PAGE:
The host’s theory is that we, as the doers, should be the ones dictating how long a task will take vs. the contents of a task dictating how long it takes. If I say, I will cull this entire wedding in two hours, it will take me two hours to complete. If I say, I will cull this wedding today, it may take me from 8am to 5pm to complete the same task because I allowed the task to define the time (and therefore, may be more susceptible to distractions, tangents and inefficient working).
Does your brain hurt? Mine did. Is it possible? Does it work?
Yes. 100%. It really does.
If I am giving myself reasonable time expectations (key word, reasonable) to finish a project/task/to-do, I am better motivated to complete that task in the time allotted. Now, instead of looking at my daily to-do list and thinking – “ok, I have XYZ many hours to complete XYZ tasks”, I instead assign each task a time limit. Blog Writing for an Hour. Emails for an Hour (two if my inbox is particularly rough). Cull a Newborn Session for 30 Minutes. Quick Edit a Preview for 30 Minutes. Etc, Etc.
Now, of course, this comes with a caveat. I can say “I will cull this entire wedding in 10 minutes” but that is an unreasonable expectation of how long that actually takes me, even at my most efficient, and is setting myself up for failure (and disappointment, which leads to Kardashian rabbit holes, obviously). So be realistic with your time goals and give yourself a little grace if you don’t quite make it. Just reset the timer, re-define the time to completion and get it done.
Need an Extra Boost? Turn Off the Wifi
This isn’t a ground breaking tip but sometimes it’s my hail Mary in a tidal wave of distraction.
If you’re having one of those days where the new email notifications are incessant or your family rediscovers the family group chat (love you, fam-bam), turn off the WiFi on your computer, set a timer for an hour and see how much you can knock off your to-do list.
I promise you’ll surprise yourself.
Define Your Work Hours. (And Give Yourself Reason to Stick to It.)
It’s been rumored that I maybe, might have workaholic tendencies and I have zero pride in admitting that for the majority of last year, I worked from sun up to sun down, every single day for weeks (sometimes months) on end. Often times, sitting in the same spot for 16 hours and most times without a shower. #sexy
Like. GUYS. That’s not healthy.
But also, it’s not as if I spent 16 hours being my most productive self.
In fact, once I really started examining my work habits, it became clear that tasks that should take minutes took significantly longer just due to the fact that I wasn’t in a hurry. I had sixteen work hours in a day; nine hundred and sixty minutes. What else was I going to fill the time with? Once I started enforcing a daily start & stop time and therefore having less time to do the same things I previously had 16 hours to do, I started becoming more efficient with the time I did have.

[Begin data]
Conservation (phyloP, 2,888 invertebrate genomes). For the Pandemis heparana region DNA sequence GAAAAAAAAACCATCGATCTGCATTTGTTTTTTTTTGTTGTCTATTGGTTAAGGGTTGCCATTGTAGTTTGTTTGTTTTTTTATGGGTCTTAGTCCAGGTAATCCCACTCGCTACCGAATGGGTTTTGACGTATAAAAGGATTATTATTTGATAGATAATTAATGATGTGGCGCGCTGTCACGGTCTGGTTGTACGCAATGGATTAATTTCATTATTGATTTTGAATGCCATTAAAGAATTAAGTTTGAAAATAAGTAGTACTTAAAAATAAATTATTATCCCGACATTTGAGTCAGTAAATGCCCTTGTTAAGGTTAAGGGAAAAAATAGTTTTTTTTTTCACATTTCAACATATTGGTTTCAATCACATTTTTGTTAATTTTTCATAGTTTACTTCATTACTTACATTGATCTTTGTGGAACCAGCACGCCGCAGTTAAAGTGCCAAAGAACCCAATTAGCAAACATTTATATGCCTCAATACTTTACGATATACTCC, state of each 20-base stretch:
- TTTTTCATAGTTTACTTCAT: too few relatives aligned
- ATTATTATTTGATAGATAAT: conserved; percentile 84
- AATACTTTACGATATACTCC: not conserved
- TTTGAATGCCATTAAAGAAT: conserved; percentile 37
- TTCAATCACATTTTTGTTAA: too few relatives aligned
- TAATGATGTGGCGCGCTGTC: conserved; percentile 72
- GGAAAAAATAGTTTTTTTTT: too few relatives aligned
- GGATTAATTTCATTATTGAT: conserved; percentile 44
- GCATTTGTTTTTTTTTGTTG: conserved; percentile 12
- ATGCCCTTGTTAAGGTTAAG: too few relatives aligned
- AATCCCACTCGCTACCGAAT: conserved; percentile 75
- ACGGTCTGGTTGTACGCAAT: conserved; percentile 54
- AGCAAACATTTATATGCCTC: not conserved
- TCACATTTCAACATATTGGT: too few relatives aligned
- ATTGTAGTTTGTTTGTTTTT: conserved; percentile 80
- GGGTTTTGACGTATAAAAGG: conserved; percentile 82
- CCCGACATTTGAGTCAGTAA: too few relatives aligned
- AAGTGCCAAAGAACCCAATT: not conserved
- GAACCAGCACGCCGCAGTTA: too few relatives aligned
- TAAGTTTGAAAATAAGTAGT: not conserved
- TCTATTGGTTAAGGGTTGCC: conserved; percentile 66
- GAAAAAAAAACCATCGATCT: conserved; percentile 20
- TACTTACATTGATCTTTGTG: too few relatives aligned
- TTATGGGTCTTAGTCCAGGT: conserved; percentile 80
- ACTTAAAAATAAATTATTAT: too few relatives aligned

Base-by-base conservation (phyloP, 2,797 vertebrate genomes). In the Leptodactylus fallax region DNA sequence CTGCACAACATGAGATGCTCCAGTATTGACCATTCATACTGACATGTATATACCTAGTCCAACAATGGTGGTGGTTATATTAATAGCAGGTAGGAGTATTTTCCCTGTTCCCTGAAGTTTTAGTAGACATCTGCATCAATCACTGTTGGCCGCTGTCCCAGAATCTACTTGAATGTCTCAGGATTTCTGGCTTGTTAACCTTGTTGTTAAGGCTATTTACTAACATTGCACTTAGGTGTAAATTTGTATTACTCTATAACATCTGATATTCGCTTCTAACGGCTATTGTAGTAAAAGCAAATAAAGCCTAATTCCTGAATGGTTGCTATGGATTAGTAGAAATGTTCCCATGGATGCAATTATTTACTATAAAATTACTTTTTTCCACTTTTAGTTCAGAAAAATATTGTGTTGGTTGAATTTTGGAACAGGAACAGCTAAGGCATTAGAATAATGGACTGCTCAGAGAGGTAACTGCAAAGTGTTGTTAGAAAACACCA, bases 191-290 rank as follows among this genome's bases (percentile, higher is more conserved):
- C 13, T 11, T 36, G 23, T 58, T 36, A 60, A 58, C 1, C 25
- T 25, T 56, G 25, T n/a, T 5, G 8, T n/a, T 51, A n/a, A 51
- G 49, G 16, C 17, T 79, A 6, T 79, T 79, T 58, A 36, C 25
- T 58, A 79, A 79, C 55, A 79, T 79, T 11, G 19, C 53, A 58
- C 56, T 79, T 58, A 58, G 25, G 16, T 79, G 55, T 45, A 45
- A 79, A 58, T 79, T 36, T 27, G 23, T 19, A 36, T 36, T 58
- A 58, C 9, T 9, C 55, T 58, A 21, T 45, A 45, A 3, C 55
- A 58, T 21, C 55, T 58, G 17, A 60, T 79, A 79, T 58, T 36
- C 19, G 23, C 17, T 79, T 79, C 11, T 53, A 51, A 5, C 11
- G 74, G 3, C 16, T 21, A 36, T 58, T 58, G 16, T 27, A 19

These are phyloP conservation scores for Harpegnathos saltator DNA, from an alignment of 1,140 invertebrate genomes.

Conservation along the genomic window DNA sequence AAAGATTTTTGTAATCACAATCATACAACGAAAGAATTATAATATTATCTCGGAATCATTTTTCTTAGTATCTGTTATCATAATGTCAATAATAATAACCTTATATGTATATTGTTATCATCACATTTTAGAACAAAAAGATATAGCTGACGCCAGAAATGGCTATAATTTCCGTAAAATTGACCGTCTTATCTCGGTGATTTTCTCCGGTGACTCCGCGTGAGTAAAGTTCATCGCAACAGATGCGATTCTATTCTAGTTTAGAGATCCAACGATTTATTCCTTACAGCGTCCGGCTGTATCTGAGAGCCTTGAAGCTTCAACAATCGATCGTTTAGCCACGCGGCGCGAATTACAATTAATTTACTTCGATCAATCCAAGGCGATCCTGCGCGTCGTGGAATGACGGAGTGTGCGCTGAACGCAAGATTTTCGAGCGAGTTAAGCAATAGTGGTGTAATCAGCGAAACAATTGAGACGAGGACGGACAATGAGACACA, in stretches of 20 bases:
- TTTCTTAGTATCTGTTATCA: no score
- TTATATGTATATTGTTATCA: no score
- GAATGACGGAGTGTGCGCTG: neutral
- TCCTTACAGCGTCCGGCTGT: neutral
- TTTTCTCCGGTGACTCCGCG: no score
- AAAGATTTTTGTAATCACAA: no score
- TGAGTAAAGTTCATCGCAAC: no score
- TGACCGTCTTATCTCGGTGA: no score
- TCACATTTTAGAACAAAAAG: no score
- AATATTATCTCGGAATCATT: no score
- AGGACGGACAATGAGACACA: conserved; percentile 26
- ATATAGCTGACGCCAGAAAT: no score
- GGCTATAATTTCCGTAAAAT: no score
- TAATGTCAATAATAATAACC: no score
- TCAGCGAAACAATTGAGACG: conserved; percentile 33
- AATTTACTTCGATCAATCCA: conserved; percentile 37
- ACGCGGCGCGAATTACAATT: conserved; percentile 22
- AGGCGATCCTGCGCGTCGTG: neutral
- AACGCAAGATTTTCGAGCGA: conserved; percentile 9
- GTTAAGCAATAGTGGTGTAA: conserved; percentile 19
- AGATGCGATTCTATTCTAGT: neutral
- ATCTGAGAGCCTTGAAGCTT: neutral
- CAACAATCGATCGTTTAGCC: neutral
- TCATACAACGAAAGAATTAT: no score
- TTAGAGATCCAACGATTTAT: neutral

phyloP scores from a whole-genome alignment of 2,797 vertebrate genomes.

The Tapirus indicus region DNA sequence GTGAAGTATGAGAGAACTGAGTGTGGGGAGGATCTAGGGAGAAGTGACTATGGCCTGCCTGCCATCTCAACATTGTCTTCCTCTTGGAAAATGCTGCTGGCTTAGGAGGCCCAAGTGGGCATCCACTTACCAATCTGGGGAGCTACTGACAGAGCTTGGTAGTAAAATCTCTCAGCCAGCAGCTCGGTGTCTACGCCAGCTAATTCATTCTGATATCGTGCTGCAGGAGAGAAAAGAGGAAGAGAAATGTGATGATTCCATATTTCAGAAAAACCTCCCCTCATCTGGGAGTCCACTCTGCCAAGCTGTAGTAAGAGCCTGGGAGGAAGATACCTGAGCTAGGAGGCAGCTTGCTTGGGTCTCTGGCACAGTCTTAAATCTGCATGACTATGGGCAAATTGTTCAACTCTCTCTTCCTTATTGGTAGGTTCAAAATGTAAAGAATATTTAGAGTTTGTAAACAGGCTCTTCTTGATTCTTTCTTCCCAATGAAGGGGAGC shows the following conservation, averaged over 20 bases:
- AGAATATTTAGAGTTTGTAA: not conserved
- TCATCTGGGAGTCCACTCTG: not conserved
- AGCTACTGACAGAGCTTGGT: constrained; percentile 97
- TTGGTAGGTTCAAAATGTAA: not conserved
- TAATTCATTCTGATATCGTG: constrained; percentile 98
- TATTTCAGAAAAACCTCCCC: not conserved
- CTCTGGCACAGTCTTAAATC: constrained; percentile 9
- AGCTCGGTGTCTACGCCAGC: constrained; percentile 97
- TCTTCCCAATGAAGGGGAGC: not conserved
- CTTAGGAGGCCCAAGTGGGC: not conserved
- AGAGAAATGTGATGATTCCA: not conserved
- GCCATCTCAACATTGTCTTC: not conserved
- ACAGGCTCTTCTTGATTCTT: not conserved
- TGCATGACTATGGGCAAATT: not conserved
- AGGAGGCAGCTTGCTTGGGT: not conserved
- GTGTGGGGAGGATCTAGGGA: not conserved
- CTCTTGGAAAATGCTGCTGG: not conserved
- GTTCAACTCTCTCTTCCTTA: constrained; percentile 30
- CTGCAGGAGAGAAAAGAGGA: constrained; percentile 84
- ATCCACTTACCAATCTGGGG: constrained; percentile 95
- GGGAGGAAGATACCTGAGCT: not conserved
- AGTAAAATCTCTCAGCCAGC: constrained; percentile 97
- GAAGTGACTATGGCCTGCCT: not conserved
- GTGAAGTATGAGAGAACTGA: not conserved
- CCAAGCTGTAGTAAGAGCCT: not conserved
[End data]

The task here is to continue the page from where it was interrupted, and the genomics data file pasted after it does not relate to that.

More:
Another piece that helped? Giving myself a reason to shut it off.
For those of you with kids, this may be a no-brainer but for those of you who don’t have that motivating factor, sometimes this is hard. I found that giving myself a reason to look forward to the end of the workday, instead knowing that I could legitimately work until bedtime with zero guilt, made it easier to confine my work hours to a shorter duration than “all the hours you’re awake and it’s possible to have a laptop in front of your face”. Things like trying a new recipe with Matt. Dinner with friends. Technology-free date night at home.
After all, there’s ALWAYS (and I repeat, always) going to be a “next task” as a business owner. We’re likely not ever going to get to a point where the to-do list is completely checked off so there’s just another reason to give yourself a reason to shut down the computer and make efforts to live a life outside of running a business.
Besides, it’s (Oho)Scientifically Proven to lead to more kitchen time for delicious dinners (that’s a questionable adjective when I’m involved) cooked together and about 150% more dog snuggles. What’s not to love?
Know That Some Days Will Just Be Hard
(And this is equally true for wedding season as it is for the slow season.)
Some days, your brain just needs a break. Some days, you just need to accept that it’s going to be a day where you only get the minimum done. Some days, you have to make room for business & life conversation-filled coffee dates with friends, even if it means hustle later to make up for it.
That’s 100% ok. In fact, I’d argue that it’s one of the greatest things about running your own business – the ability to define your schedule, your priorities and your productivity. After all, we didn’t become business owners to be slaves to deadlines that ultimately we set for ourselves so why do we continue to act like those same deadlines keep us chained to our desks, even when our brains and bodies need rest?
So, give yourself (and your to-do lists) a day off. And get right back to it the next day; refreshed and ready to take on the world.
(PS, you guys. Thank you for your emails and comments and response to the Oho Business Talk series thus far. These are those water-cooler conversations that we miss out on working for ourselves and I am absolutely loving getting to have these chats with you all in my inbox and on social media.